Encounter in the Deep (1979) - Like the above, another Tonino Ricci UFO/Bermuda Triangle cash-in, featuring Gabriele Ferzetti, Bond's father in law himself. A weird hybrid between Sunn Classics-scenes of recreations with badly-synced dialogue in cheap sets and the typical Roman actioner - goes from missing sailors to a bar room brawl. Gianni Garko plays a mariner with an on-board pet Alsatian. The film retreats into bland day-for-night fogbound limbo, with Adidas product placement and lengthy diving scenes with an all-male, middle-aged crew. Eventually, they find a flat-headed statue in an island cave, and a recreation of the final minutes of Close Encounters of the Third Kind happen in reverse. Everyone is reunited and blasted off in space, while a seadog narrates the story to the Alsatian. At times astonishing, other times boring Italian nonsense. Better than the insane but boring Bermuda Triangle (1979) with John Huston. Another discovery.

Rocambole (1963)  - Charmless and anachronistic (60s stock footage of London fills the thing) European period pulp. Not really entertaining, a bit ITC but without the charm, ironically distributed by the company for US TV. Its bland American hero is magician and one-time Crackerjack! guest Channing Pollock.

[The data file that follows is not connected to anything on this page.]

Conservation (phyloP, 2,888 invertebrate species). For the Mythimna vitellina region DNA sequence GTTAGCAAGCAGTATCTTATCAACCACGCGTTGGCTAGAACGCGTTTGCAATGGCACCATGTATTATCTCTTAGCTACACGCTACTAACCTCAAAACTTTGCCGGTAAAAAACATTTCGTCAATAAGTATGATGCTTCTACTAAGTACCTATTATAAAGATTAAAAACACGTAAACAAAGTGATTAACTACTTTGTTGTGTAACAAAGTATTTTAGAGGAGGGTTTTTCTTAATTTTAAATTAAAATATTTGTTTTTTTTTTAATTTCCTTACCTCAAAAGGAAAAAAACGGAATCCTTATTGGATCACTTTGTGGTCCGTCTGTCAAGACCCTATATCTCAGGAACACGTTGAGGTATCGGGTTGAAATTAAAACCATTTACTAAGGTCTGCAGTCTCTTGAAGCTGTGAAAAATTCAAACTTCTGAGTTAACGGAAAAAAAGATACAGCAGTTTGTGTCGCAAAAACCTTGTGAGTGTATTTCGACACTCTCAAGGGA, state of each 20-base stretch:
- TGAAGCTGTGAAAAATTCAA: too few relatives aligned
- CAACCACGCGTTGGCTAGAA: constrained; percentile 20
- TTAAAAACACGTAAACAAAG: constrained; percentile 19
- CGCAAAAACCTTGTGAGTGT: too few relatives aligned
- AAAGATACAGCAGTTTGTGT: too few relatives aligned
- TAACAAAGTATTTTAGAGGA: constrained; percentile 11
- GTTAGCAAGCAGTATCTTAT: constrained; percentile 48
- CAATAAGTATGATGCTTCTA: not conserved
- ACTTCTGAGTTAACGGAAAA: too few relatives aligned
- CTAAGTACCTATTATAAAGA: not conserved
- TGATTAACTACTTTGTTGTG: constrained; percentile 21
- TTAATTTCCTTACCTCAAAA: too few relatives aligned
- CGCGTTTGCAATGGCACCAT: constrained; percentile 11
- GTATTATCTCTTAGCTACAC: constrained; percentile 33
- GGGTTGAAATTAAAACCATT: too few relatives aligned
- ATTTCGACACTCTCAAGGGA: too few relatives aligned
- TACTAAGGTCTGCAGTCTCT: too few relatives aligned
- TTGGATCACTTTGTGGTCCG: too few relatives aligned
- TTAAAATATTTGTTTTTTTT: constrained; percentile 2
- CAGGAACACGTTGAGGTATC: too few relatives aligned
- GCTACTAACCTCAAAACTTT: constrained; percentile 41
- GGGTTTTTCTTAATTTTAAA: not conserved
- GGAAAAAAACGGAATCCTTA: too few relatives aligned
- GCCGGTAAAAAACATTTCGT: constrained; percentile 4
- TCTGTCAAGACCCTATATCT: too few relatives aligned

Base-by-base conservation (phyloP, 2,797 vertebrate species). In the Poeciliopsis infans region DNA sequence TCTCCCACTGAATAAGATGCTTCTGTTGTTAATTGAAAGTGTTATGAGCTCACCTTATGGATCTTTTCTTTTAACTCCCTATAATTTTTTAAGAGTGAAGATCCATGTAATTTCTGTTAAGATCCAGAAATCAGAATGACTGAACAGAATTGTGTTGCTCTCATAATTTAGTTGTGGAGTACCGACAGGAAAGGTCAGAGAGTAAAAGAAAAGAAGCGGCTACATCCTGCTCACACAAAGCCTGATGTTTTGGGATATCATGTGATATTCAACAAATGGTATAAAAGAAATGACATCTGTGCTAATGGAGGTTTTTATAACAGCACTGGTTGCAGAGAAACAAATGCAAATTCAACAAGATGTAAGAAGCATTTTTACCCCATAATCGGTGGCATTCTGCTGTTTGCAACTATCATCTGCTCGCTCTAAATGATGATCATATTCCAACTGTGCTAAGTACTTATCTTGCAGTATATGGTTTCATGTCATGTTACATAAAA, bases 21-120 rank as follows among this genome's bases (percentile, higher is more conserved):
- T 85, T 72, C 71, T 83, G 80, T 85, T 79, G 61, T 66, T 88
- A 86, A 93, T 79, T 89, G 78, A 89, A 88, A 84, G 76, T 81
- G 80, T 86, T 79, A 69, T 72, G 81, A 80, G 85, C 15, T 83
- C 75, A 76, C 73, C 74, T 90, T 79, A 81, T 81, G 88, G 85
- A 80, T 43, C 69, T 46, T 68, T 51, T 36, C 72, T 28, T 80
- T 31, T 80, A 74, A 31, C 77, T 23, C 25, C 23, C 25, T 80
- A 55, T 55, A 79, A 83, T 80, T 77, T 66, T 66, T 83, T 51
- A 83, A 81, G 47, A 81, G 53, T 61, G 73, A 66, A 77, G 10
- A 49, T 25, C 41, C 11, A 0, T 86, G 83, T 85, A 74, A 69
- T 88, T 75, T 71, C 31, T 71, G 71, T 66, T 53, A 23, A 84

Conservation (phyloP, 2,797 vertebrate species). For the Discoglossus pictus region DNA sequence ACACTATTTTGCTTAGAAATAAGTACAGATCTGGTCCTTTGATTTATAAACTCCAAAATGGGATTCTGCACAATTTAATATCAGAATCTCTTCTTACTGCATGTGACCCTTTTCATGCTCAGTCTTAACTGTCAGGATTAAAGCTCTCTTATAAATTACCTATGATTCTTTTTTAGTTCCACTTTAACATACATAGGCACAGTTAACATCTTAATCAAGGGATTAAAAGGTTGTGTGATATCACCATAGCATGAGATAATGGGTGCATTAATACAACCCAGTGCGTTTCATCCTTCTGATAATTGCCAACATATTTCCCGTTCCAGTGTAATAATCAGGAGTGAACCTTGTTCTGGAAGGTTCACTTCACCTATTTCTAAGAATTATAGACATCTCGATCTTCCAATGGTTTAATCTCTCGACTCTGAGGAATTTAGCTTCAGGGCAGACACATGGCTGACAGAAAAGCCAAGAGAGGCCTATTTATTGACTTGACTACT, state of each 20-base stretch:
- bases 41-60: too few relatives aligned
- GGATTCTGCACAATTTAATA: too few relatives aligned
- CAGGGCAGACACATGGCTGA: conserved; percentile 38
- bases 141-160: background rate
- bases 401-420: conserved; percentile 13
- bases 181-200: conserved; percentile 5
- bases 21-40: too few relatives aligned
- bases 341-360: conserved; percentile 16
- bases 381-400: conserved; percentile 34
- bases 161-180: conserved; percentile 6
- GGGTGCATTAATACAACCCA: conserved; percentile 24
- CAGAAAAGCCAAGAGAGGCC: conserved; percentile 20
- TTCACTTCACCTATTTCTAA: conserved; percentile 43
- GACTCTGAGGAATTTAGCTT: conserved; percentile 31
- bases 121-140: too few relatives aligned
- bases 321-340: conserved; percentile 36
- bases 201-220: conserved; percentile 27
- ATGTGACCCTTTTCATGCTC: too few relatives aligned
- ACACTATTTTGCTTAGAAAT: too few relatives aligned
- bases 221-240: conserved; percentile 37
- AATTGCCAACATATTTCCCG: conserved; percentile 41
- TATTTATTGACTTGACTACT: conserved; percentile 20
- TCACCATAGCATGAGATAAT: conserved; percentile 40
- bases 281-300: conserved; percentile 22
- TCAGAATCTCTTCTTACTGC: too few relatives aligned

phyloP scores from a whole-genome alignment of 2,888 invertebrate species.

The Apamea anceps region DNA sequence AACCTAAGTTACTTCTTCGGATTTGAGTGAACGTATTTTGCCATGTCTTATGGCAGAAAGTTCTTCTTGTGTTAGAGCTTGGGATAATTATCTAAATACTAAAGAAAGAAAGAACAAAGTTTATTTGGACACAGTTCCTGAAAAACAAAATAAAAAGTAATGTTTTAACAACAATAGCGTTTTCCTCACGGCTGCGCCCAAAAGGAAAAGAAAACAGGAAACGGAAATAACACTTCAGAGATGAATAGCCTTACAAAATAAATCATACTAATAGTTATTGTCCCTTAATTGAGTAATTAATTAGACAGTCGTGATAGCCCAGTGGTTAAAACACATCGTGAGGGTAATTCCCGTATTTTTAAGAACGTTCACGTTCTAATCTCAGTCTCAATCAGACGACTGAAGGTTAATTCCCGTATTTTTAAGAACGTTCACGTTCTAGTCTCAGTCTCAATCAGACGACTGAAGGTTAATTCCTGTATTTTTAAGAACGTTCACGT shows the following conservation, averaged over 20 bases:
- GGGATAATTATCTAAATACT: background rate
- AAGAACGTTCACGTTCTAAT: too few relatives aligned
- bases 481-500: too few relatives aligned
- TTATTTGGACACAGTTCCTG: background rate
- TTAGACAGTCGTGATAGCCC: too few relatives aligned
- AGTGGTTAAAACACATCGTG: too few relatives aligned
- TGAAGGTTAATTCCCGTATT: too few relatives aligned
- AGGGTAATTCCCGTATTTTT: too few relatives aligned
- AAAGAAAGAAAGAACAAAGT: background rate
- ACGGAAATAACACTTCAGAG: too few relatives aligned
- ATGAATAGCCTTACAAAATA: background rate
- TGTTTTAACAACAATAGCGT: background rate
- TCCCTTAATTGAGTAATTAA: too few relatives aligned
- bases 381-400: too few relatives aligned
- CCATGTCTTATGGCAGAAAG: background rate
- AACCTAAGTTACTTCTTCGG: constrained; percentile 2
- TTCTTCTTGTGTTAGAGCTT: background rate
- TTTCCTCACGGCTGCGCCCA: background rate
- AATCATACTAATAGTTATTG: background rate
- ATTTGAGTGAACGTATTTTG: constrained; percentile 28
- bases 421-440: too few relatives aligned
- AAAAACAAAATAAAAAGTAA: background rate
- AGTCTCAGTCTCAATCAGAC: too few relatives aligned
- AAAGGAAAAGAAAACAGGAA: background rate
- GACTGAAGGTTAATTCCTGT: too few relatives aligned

Blonde in the Blue Movie (1971) - Idiotic sexcom with Lando Buzzanca and Ferdy Mayne. Also from Steno.

Riusciranno i nostri eroi a ritrovare l'amico misteriosamente scomparso in Africa? (1968) - Alberto Sordi-Nino Manfredi comedy based on Heart Of Darkness. Nice soundtrack by Armando Trovajoli, nice photography of Angola, and at least one joke - i.e. an African taking photo of an Italian in white hunter gear taking photos of the Africans. The title is brilliant - Will our heroes find their friend who mysteriously disappeared in Africa?.  At two hours it is is overlong, and padded with mondo-style documentary travelogue footage that are possibly the highlight of the film. There's even a spaghetti eating contest-type bit. There's also unfortunate blacking up and a top-knot African outfit.